Revisiting David Lat’s “Supreme Ambitions” in light of the Kozinski scandal
The Kozinski drama has been a tragic one on so many levels. Most importantly, if what is alleged is true–and given the nature of the reporting, I’ve seen no reason to doubt it–one of the most prominent judges in the United States has waged a multi-decade campaign of corrosive sexual harassment and assault on clerks, lawyers, professors, and others in his orbit. And it seems to have gone on with at least the implicit acceptance of many around him. There are no winners in the announcement of Kozinski’s resignation.
Besides knowing many Kozinski friends and former clerks, my one brush with the sordid affair was in the pages of this blog. Back in 2014, I debated Will Baude on the ethics of law clerks who disagree with their judges. David Lat’s novel, Supreme Ambitions, motivated the debate (you can read our back and forth and back at these links).
One of Lat’s heroes in the book is Judge “Polanski,” an obvious stand-in for Alex Kozinski, confirmed by the New York Times in their review, including with a quote from Kozinski himself in praise of the book and his place in it.
But Judge Polanski in the book is, by my lights, at least extremely creepy and at most sexually predatory. I wrote in my review that I hoped “Judge ‘Polanski’s’ constant and creepy attention to the beauty of female law clerks” was “Lat’s odd use of creative license.” But it wasn’t. Not by a wide margin.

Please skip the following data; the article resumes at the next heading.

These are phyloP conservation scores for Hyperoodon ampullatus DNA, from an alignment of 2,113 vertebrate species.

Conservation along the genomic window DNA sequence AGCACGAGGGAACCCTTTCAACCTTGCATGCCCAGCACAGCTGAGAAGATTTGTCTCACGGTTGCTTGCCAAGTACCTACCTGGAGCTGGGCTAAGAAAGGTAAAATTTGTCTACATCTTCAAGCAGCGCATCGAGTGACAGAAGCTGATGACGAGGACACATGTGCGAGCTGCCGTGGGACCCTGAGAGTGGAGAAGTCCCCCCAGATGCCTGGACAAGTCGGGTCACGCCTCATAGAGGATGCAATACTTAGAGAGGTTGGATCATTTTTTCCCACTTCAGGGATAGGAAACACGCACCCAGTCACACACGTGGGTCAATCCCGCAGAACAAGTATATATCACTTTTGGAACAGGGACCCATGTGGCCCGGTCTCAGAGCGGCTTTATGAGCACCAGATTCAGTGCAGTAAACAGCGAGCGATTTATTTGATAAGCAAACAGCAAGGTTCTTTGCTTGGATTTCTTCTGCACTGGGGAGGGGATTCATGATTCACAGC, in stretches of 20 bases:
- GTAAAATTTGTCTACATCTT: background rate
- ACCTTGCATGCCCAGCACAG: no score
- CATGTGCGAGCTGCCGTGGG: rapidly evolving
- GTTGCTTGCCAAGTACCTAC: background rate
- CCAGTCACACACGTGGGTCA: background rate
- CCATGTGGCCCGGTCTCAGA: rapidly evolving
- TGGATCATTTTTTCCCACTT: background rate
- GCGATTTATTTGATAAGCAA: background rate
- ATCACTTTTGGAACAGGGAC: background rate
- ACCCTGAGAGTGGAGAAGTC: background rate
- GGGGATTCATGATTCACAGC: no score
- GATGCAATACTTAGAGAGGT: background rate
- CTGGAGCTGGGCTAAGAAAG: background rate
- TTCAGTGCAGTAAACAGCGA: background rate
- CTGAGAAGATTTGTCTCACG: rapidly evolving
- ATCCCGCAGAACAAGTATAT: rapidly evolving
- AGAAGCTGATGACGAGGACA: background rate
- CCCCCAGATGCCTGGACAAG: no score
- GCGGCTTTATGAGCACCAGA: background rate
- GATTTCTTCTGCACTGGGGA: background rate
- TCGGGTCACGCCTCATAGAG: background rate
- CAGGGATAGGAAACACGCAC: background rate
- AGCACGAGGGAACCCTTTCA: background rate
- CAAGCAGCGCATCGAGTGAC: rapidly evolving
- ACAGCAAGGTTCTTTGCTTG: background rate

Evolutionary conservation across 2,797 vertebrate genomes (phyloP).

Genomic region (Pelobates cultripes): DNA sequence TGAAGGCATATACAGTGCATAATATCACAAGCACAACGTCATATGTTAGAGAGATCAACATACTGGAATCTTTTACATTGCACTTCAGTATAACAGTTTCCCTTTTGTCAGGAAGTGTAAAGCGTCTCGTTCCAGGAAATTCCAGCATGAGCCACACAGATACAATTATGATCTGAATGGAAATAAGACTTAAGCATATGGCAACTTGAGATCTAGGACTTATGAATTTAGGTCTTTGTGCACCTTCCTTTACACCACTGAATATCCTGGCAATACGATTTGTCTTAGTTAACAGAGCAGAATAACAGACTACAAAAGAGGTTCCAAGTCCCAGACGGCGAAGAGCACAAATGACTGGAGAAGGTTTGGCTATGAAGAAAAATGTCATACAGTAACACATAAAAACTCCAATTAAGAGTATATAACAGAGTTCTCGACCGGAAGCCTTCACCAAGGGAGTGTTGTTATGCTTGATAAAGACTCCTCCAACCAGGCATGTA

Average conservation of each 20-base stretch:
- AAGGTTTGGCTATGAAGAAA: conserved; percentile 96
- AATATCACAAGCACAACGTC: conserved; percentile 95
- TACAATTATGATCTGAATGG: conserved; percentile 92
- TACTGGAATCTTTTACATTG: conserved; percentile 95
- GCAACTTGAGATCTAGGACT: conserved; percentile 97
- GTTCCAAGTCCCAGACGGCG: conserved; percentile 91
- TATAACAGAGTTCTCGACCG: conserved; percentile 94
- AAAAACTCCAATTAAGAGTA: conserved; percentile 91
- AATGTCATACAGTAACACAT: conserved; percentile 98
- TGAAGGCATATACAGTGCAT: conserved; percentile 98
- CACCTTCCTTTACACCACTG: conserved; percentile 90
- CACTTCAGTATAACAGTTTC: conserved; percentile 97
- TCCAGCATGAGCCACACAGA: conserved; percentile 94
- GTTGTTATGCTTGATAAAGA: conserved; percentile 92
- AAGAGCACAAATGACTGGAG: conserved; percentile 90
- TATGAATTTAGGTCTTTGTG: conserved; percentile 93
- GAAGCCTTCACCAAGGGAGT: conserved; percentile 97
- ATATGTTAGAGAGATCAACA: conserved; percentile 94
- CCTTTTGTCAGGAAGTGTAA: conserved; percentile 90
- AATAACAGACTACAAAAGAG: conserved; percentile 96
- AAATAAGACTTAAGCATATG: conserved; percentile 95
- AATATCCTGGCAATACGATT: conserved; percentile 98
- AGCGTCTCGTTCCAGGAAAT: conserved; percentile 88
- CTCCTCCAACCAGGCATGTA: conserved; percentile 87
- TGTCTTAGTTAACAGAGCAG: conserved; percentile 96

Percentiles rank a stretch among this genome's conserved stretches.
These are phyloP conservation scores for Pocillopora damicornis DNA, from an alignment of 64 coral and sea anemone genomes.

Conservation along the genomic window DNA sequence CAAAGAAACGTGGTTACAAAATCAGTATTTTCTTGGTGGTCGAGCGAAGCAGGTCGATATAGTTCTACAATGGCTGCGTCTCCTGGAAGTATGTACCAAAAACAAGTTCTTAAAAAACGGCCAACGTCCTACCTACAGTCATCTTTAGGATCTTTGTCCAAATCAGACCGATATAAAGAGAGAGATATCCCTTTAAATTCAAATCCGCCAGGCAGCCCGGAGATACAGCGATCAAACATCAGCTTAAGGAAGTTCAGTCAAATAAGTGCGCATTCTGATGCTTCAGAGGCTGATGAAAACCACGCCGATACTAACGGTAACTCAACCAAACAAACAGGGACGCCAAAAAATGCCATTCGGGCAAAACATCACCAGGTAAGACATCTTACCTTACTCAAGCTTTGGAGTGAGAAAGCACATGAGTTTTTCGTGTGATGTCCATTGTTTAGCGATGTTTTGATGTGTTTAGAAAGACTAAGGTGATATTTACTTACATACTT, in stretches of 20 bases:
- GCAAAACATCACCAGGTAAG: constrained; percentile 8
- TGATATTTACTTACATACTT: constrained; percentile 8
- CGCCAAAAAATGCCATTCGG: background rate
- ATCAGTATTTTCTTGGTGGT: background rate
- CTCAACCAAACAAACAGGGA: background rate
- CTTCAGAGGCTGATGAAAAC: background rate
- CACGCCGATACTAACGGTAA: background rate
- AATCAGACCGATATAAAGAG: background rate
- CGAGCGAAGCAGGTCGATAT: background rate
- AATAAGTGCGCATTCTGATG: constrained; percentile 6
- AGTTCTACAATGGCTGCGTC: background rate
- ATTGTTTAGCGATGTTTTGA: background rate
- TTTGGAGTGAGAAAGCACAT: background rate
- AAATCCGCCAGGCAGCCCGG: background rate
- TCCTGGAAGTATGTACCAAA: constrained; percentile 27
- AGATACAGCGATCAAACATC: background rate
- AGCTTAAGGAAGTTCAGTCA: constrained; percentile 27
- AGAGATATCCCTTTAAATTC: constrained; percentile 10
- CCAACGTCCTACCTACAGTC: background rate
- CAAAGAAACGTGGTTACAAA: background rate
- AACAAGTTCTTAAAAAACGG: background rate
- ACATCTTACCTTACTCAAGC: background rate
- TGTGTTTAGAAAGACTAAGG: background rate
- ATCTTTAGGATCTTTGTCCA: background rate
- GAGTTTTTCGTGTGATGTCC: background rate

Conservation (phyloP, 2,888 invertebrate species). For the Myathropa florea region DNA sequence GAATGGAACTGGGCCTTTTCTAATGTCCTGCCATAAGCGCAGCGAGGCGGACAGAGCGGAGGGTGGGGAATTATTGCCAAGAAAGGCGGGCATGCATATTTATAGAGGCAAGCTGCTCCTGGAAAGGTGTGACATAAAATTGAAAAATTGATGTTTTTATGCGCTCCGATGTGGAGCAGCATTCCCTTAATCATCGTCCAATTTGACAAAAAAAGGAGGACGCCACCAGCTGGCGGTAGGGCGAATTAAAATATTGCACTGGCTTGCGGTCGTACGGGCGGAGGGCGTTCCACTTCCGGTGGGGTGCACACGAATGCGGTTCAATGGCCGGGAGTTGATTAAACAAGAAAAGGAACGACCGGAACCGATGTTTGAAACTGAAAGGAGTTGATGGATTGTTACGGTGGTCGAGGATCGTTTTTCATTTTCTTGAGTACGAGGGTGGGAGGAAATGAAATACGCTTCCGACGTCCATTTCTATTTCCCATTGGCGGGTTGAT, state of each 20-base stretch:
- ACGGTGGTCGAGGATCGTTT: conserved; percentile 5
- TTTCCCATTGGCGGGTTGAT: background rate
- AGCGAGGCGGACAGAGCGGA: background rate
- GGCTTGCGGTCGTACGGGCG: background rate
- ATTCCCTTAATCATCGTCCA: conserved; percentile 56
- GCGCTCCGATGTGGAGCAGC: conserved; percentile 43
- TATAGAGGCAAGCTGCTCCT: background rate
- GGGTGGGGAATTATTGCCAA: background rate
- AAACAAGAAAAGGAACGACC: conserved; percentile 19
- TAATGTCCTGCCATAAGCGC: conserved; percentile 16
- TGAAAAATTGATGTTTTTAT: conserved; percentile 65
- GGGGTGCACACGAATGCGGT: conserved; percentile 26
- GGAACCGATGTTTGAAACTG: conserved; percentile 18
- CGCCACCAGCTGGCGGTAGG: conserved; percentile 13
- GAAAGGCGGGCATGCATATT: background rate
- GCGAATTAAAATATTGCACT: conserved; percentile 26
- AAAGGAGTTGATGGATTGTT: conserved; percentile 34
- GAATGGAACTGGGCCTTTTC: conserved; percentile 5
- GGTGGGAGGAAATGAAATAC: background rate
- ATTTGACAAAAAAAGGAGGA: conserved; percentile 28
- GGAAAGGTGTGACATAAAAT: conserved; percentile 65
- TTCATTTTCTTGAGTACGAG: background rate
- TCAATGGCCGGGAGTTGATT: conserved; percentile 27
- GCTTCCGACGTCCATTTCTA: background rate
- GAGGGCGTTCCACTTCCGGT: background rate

To be more specific, Lat’s Polanski calls a female clerk working for a female judge, upon introduction, “a beautiful clerk for a beautiful judge.” He then calls her “flower of my heart.” They engage in what Lat calls “vaguely flirtatious” banter about meeting up in Polanski’s chambers.
Or, consider an exchange between a Polanski clerk and Audrey, the book’s protagonist. After discussing the merits of the notoriously hard-charging clerkship, Audrey and the clerk talk about the personal side:
“Judge Polanski sounds like an amazing boss,” I said. “What’s he like as a person?” Lucia paused. I guessed she preferred talking about the professional over the personal.
“As a person, he has his … quirks. He is not your typical federal appellate judge. For a judge, he crosses a lot of boundaries. His sense of humor can be … irreverent.”
“I sat next to him at the law clerk orientation, and he was very entertaining,” I said. “He regaled me with tales of his childhood growing up in Poland under Communism. Some judges can be distant, but Judge Polanski was so warm and friendly.”
“Of course he was— to you. You’re pretty.”
I could go on, but will stop there. Interested readers should get the book and look at each time Polanski’s name is mentioned. Most are either about what I would regard as predatory, sexualized behavior from Polanski toward those subordinate to him in a rigid hierarchy or about Lat’s (and his characters’) titular Supreme Court obsessions.
To put it differently, Kozinski’s misbehavior was so prominent that it was literally storied. The stories were written by someone who makes Kozinski one of the main heroes. And Kozinski read this–as did many judges on the Ninth Circuit–and thought it a flattering portrayal.
I don’t know David Lat, but hope he will write about this. I’d love to know more about his decisions to be so transparent about Kozinski’s behavior with subordinates in his book while still placing him at the heroic center of his novel.
Later, I’ll write about a central issue in this enabling that relates to the deeper question that confronts all of us connected to this world. And that is the mystique we attach to the federal judicial clerkship and whether those of us on the other side of these positions might do more to walk back some of that unbridled enthusiasm.